War on flu gives better security than war on terror

A LITTLE under 28 years ago, I copped a heavy dose of flu – real flu, not just a bad cold. Bone aches, fever, headache as well as the usual nasal congestion. I have not had another dose until earlier this week. I know it was 28 years ago because I looked up an article I wrote after crawling out of my bed. It was headed: Imagine having the flu all of your life.

The theme was that many people in Africa constantly suffered from one or more of the big six diseases: malaria, leprosy, bilharzia, filariasis (river blindness), leishmaniasis, and trypanosomiasis (sleep¬ing sickness). Many had no drugs to cure or alleviate symptoms. They were living in a worse state than people with flu with a much higher mortality rate.

I made various comparisons between bits of military spending against World Health Organisation estimates of the cost of the cost of bringing under control, or eradicating, these diseases.

WHO’s credibility is high. It wiped out smallpox for a trivial $90 million – perhaps $1 billion in today’s money.

Alas, in the past three decades the incidence and number of deaths from the diseases overall are up. The big two are malaria with about 400 million cases a year, and four million deaths, and bilharzias which infects about 300 million people a year, mainly in Africa. Bilharzia is a worm infection that recycles indefinitely without drug treatment. It causes a chronic fatigue – like having flu all the time, but is not often fatal.

After the 1982 article, I came across the then mild-mannered Graeme Laver at the John Curtin School of Medical Research. I wrote about his research for a better flu vaccine. Incidentally, I have to plead guilty to converting him into what is known in our game as a “media tart”. He came to realise that research money, unfortunately, follows publicity and that if he were to get the money for his research he would have to make more public songs and dances.

He pointed out that the flu virus was one of the greatest medical threats to the developed world. It kept mutating, rending last year’s vaccine largely ineffective. The greater the mutation in a given year, the less effective the vaccine, even if you have the jab each year.

It remains the case that a flu jab cannot give a patient the same level of protection as any of those vaccines of the 1950s against polio, mumps, rubella, diphtheria and tetanus and the like. Those diseases now pose virtually no threat, provided anti-vaccination hysteria does not take hold.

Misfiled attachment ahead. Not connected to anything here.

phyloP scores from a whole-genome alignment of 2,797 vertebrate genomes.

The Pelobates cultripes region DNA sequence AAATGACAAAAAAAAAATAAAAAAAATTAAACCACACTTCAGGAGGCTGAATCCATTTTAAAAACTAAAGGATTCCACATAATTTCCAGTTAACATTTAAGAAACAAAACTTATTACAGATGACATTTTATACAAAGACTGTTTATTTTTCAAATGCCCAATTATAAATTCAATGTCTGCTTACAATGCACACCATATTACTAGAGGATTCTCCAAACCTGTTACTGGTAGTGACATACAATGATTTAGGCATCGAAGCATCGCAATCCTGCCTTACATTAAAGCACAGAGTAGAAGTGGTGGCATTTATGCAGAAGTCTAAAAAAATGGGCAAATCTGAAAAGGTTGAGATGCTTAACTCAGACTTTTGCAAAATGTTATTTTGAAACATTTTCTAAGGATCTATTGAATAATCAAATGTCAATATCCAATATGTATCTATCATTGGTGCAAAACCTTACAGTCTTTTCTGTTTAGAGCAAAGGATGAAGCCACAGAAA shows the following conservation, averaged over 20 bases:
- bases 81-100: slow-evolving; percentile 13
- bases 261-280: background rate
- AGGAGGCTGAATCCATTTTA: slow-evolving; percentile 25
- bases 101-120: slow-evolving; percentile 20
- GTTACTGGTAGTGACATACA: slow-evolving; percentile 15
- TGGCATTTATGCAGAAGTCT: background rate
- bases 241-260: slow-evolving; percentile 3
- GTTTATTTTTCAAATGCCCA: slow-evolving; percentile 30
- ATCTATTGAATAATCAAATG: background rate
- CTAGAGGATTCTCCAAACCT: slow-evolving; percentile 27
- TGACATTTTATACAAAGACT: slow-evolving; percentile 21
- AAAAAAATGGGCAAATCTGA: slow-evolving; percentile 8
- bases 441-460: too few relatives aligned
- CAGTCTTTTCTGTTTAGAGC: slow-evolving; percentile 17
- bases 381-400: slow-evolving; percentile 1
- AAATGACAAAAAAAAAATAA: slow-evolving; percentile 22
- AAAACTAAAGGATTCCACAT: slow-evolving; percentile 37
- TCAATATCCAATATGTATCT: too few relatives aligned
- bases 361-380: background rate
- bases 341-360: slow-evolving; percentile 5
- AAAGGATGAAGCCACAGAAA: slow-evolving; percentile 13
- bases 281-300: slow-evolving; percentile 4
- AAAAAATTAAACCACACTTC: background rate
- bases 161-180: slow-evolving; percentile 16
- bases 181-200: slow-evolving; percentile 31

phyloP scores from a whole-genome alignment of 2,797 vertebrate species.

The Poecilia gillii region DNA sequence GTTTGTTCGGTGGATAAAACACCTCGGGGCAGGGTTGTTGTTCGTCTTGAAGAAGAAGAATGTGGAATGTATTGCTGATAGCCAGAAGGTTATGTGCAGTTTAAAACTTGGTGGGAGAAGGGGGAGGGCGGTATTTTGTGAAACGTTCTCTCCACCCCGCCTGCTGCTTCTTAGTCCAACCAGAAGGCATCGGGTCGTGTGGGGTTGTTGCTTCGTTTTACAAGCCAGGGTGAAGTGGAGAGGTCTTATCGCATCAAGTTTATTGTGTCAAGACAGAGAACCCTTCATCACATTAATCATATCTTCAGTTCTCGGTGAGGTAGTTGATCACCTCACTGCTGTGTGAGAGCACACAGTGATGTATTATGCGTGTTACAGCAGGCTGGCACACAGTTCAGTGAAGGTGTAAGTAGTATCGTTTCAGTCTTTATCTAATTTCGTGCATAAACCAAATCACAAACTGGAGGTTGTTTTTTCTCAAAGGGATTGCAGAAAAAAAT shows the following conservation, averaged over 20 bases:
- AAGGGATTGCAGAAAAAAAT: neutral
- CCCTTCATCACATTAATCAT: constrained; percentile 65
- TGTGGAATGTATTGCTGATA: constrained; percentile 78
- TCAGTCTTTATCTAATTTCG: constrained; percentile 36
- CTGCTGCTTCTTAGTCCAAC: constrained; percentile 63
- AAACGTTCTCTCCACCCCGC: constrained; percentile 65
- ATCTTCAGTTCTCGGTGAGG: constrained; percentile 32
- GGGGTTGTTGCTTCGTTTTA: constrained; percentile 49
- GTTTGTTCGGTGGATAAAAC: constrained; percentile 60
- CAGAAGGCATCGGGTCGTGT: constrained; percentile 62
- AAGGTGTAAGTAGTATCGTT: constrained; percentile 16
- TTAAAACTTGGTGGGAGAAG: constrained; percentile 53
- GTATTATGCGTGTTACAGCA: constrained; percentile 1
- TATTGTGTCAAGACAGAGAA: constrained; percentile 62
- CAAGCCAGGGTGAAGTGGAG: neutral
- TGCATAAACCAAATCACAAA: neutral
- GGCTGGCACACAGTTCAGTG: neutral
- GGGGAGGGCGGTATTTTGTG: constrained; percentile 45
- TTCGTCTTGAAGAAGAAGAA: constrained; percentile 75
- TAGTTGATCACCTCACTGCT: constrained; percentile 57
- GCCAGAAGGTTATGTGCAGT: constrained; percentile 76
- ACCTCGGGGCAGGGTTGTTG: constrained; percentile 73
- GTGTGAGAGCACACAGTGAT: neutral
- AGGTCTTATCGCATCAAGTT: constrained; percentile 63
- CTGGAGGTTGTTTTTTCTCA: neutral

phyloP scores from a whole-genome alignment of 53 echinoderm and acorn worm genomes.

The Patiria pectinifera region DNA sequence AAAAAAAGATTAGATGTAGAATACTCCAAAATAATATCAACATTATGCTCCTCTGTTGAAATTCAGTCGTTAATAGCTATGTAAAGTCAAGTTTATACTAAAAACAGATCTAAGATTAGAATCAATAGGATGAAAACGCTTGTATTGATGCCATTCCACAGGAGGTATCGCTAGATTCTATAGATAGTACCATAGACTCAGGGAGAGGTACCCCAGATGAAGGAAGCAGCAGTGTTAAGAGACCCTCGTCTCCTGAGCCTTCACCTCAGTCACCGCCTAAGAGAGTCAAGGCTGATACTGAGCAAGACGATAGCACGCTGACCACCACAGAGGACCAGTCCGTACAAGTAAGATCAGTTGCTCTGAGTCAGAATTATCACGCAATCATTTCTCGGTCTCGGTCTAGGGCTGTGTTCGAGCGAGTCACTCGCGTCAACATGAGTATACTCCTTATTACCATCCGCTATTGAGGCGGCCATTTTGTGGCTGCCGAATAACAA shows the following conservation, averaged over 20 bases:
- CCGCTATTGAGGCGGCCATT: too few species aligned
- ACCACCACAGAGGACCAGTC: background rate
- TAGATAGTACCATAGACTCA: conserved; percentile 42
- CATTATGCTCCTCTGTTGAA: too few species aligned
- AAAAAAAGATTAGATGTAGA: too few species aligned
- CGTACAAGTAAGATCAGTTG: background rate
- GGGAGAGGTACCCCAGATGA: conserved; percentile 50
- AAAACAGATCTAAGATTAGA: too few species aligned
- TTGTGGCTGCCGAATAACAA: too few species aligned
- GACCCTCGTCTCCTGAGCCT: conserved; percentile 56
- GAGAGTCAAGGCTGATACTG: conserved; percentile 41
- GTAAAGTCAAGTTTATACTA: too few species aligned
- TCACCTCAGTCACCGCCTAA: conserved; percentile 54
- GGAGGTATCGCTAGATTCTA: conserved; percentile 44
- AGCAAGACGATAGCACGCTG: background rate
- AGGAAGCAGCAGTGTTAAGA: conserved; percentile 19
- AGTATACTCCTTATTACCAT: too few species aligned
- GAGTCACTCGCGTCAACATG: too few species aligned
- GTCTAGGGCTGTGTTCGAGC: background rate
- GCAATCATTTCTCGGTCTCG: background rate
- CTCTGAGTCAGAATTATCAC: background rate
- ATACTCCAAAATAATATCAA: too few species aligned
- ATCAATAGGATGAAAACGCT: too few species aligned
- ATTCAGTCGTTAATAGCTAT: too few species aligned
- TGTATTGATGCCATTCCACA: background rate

Laver died before he could see his dream of a fully effective one-off flu vaccine.

He was right, though, about the threat to medical security – not only medical but security in general.

We spend far too much on the military side of security. Indeed, military spending is now at $1500 billion a year (in 2005 dollars), the highest it has ever been. It fell at the end of the cold war, but a decade later began steadily to rise again.

The US spends about 42 per cent of that, and China a distant second on 6 per cent.

True, we spend more on health than the military – about two and a half times. But that ratio is not satisfactory. We should be spending 10 times more. More on health and less on military. As it happens the US spends about the same proportion of the world’s health spending as it does the world’s military spending. Even within the world health spend we are spending too much on hi-tech cure attempts and over-treatment and not enough on prevention.

The real question is how effective is the spending?

Fifteen months into Barrack Obama’s presidency it seems little will change on the military side, despite the promise.

The American people seemed convinced that any restraint on military spending will threaten America; that military foreign aid helps US security; and that civilian foreign aid is a waste of money. And that government spending on health will erode American liberty. But the reverse is true in each case.

The massive military budgets threaten US financial stability. US public debt is unsustainable, but the obvious solution – slashes to military spending – is avoid. The US could halve is military spending and still be spending three times its nearest rival – China. What paranoia demands military spending six times higher than its nearest rival? That “security” could not be achieved more cheaply reveals incompetence and waste.

Of course, the big forces and big weapons so essential in trans-national wars are less relevant now. The big toys are useless against a home-made bombs in undeclared wars at home or abroad – wars where the enemy is unidentified. It’s like expecting body armour to protect you against the flu or other virus or bacteria.

It would cost so little to improve or save the lives of so many if the US (and Australia) diverted money from big military toys and foreign intervention to preventative health – at home and abroad. We would become more secure. The US and Australian presence in Iraq and Afghanistan and the US military aid to Israel and the Arab dictatorships makes us less secure, not more secure.

It stirs hatred against us and makes us a target.

It should not take much to make a huge difference because the US military is so huge. To give you an idea how huge US military spending is about the same as two-thirds Australia’s total GDP. It is bizarre overkill and patently ineffective.

The US military spends 120 times the money spent each year by the World Health Organisation. It is an evil misappropriation of resources. A slight reallocation could eradicate malaria saving 300 million people from suffering. It could probably provide a one-off effective flu vaccine or even an AIDS vaccine.

I suppose being confined to bed makes you appreciate the value of good health and resent unnecessary military spending.
This article first appeared in The Canberra Times on 1 May 2010.

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